You Belong to the Universe: Buckminster Fuller and the Future

You Belong to the Universe: Buckminster Fuller and the Future

You Belong to the Universe: Buckminster Fuller and the Future

You Belong to the Universe: Buckminster Fuller and the Future

Synopsis

A compelling call to apply Buckminster Fuller's creative problem-solving to present-day problems. A self-professed "comprehensive anticipatory design scientist," the inventor Buckminster Fuller (1895-1983) was undoubtedly a visionary. Fuller's creations often bordered on the realm of science fiction, ranging from the freestanding geodesic dome to the three-wheel Dymaxion car to a bathroom requiring neither plumbing nor sewage. Yet in spite of his brilliant mind and life-long devotion to serving mankind, Fuller's expansive ideas were often dismissed, and have faded from public memory since his death. You Belong to the Universe documents Fuller's six-decade quest to "make the world work for one hundred percent of humanity." Critic and experimental philosopher Jonathon Keats sets out to revive Fuller's unconventional practice of comprehensive anticipatory design, placing Fuller's philosophy in a modern context and dispelling much of the mythology surrounding Fuller's life. Keats argues that Fuller's life and ideas, namely doing "the most with the least," are now more relevant than ever as humanity struggles to meet the demands of an exploding world population with finite resources. Delving deeply into Buckminster Fuller's colorful world, Keats applies Fuller's most important concepts to present-day issues, arguing that his ideas are now not only feasible, but necessary. From transportation to climate change, urban design to education, You Belong to the Universe demonstrates that Fuller's holistic problem-solving techniques may be the only means of addressing some of the world's most pressing issues. Keats's timely book challenges each of us to become comprehensive anticipatory design scientists, providing the necessary tools for continuing Fuller's legacy of improving the world.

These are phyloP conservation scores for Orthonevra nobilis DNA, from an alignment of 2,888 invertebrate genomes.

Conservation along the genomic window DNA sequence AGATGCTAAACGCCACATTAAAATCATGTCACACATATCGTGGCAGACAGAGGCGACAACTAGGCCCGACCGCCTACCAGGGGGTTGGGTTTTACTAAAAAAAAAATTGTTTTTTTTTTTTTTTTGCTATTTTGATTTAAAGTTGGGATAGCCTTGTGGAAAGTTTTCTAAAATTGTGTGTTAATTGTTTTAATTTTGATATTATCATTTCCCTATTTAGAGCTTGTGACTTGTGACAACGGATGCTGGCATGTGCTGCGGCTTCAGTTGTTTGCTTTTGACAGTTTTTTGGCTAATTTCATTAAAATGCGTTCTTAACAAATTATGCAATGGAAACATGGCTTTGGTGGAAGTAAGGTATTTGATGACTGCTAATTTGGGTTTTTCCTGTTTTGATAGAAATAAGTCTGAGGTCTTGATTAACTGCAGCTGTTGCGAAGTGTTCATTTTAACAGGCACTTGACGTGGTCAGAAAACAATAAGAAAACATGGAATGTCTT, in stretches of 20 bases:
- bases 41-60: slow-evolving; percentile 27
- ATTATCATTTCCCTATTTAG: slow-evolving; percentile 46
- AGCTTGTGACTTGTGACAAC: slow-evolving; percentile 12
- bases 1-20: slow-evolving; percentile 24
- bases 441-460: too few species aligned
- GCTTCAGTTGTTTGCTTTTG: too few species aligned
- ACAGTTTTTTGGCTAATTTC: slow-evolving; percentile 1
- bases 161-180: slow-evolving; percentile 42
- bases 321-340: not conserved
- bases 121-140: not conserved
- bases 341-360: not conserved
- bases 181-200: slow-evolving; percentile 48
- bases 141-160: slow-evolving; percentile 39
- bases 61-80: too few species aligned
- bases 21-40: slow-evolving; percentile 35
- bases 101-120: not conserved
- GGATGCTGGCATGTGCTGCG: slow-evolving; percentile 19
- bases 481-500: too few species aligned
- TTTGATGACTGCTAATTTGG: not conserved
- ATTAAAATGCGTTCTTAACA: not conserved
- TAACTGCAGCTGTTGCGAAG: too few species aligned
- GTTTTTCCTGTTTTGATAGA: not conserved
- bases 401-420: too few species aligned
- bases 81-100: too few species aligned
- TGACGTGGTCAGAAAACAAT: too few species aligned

Excerpt

The future of transportation did not proceed according to plan. Touted as the greatest advance since the horse and buggy when it rolled out of the factory in 1933, the first car that Buckminster Fuller built burned up in a fire a decade later. A second one was shredded for scrap metal during the Korean War. As for the third of Fuller’s three prototype Dymaxion vehicles, there were rumors that a Wichita Cadillac dealer acquired it in the 1950s and warehoused it as an investment. The rumors were wrong. In 1968, some Arizona State University engineering students found it parked on a local farm. Repurposed as a makeshift poultry coop, the last vestige of Fuller’s futuristic transport was slowly succumbing to the corrosive effects of rain and chicken poop.

The farm belonged to a man named Theodore Mezes, who had bought the three-wheeled car for a dollar some decades earlier. The students gave him $3,000 and hauled it home, but they couldn’t make it run. So they resold it to Bill Harrah, a casino mogul with a museum full of Duesenbergs and Pierce-Arrows. He had the aluminum shell refurbished and the windows painted over so that people couldn’t see . . .

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